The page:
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Samoa's Prime Minister Throws Serious Shade At Climate Change-Denying World Leaders

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Tom Hale

Senior Journalist

clockSep 3 2018, 17:52 UTC

As a small island deep in the Pacific Ocean, Samoa has every reason to be impassioned about this issue. zstock/Shutterstock

The Samoan Prime Minister gave a refreshingly straight-talking speech on Thursday in which he said any world leader that that denies climate change is “utterly stupid” and should be taken to a mental institution (not mentioning any names, obviously).

Speaking at the Lowy Institute in Sydney, Australia, Tuilaepa Sailele Malielegaoi said many nations aren’t doing enough to tackle climate change and argued the world needs “greater ambition” when it comes to mitigating the problem.

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He went on to call out the United States, China, and India as the main drivers of the problem, before noting: “Any leader of those countries who believes that there is no climate change, I think he ought to be taken to mental confinement."

"He is utterly stupid, and I say the same thing for any leader here who says there is no climate change,” he added bluntly.

“We all know the problem, we all know the causes, we all know the solutions. All that is left would be some political courage, some political guts to get out and tell the people of your country: ‘Do this, this, this, or there’s a certainty of disaster.’”

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Prime minister Tuilaepa added that climate change is “the single greatest threat to the livelihood, security, and well-being of the peoples of the Pacific.”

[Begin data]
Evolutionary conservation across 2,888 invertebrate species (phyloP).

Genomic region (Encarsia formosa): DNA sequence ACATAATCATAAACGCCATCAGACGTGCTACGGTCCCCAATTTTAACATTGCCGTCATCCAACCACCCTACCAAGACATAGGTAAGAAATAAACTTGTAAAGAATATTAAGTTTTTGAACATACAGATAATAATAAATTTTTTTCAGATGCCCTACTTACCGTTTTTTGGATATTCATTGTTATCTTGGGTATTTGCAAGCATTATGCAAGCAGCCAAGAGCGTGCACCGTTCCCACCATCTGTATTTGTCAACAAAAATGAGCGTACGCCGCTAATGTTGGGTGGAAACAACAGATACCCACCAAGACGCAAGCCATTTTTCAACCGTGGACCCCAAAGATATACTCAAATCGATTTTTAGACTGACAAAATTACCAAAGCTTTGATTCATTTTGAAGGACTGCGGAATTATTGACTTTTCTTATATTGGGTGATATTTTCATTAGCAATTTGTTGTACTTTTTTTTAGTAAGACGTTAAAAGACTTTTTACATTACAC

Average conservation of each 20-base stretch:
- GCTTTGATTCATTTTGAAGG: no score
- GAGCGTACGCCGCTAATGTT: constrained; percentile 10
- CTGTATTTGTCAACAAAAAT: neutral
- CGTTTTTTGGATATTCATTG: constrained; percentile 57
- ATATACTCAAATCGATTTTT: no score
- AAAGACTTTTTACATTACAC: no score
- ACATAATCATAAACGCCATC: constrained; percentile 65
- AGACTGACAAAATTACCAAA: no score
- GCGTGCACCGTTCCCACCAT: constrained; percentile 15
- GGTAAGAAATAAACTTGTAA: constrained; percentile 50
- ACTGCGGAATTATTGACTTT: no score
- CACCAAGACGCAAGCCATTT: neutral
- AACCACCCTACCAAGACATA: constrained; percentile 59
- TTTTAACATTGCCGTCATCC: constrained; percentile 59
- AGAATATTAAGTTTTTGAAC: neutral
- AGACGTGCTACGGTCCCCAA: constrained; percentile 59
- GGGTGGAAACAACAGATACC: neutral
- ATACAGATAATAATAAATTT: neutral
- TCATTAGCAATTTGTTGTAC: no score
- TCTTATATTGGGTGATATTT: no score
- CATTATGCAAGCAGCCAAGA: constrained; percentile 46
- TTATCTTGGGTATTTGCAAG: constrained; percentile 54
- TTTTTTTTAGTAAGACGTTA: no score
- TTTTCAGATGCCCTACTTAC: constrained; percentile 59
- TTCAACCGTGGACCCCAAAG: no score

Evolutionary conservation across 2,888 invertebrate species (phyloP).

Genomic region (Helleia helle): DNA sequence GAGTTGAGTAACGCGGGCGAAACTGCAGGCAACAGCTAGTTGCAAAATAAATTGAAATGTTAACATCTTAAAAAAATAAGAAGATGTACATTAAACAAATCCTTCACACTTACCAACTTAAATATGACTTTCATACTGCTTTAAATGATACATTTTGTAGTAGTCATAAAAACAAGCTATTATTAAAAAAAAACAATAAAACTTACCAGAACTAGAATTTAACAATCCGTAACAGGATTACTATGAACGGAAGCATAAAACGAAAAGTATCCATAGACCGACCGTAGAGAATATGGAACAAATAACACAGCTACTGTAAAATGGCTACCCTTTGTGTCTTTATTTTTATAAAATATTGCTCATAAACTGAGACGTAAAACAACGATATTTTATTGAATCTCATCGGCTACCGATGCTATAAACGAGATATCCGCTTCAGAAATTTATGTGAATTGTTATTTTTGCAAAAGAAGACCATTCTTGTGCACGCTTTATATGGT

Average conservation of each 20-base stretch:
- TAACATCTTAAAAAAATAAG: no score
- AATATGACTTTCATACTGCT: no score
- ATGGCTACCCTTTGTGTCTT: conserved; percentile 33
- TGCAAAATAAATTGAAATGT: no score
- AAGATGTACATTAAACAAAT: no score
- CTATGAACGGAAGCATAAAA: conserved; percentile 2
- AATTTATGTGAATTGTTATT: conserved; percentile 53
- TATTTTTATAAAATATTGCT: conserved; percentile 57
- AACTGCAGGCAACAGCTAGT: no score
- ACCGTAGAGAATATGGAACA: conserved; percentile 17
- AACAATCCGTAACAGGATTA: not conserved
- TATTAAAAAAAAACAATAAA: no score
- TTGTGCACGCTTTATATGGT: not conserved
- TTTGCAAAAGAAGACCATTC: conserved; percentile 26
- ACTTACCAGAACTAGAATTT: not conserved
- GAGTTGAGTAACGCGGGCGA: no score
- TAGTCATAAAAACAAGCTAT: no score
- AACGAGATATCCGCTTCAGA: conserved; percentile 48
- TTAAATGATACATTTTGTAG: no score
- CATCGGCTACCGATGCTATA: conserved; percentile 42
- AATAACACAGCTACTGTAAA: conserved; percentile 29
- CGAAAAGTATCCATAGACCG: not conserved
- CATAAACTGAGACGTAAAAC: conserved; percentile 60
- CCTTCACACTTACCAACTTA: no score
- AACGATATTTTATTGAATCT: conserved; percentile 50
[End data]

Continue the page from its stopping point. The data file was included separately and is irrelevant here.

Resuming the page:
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One notable world leader who regularly denies climate change is the US President Donald Trump, who once notoriously tweeted it was “created by and for the Chinese in order to make US manufacturing non-competitive.” Needless to say, this goes against the overwhelming majority of climate scientists and actual experts in the field.

As a small island deep in the Pacific Ocean, Samoa has every reason to be impassioned about this issue. Neighboring Fiji was famously the first nation to ratify the Paris agreement.

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Global sea level rise is the main aspect of climate change that threatens island nations and coastal cities. Higher sea levels mean that destructive hurricanes, typhoons, and cyclones are more likely to reach inland and cause damage to inhabited areas. Increased instances of nuisance flooding will also cause disruption and destruction.

This isn’t speculative. It’s already happening. A 2016 study found that five uninhabited Pacific islands in the Solomon Islands had totally disappeared amid rising seas and erosion. Huge swathes of land on at least six inhabited islands were also swallowed up, destroying entire villages and forcing people to rehome.

In spite of all this, the South Pacific Islands collectively emit considerably less than 1 percent of global greenhouse gas emissions, which doesn't really seem fair.


natureNaturenatureenvironment
  • tag
  • climate change,

  • environment,

  • science,

  • carbon emissions,

  • politics,

  • climate change deniers,

  • Samoa,

  • rising sea levels

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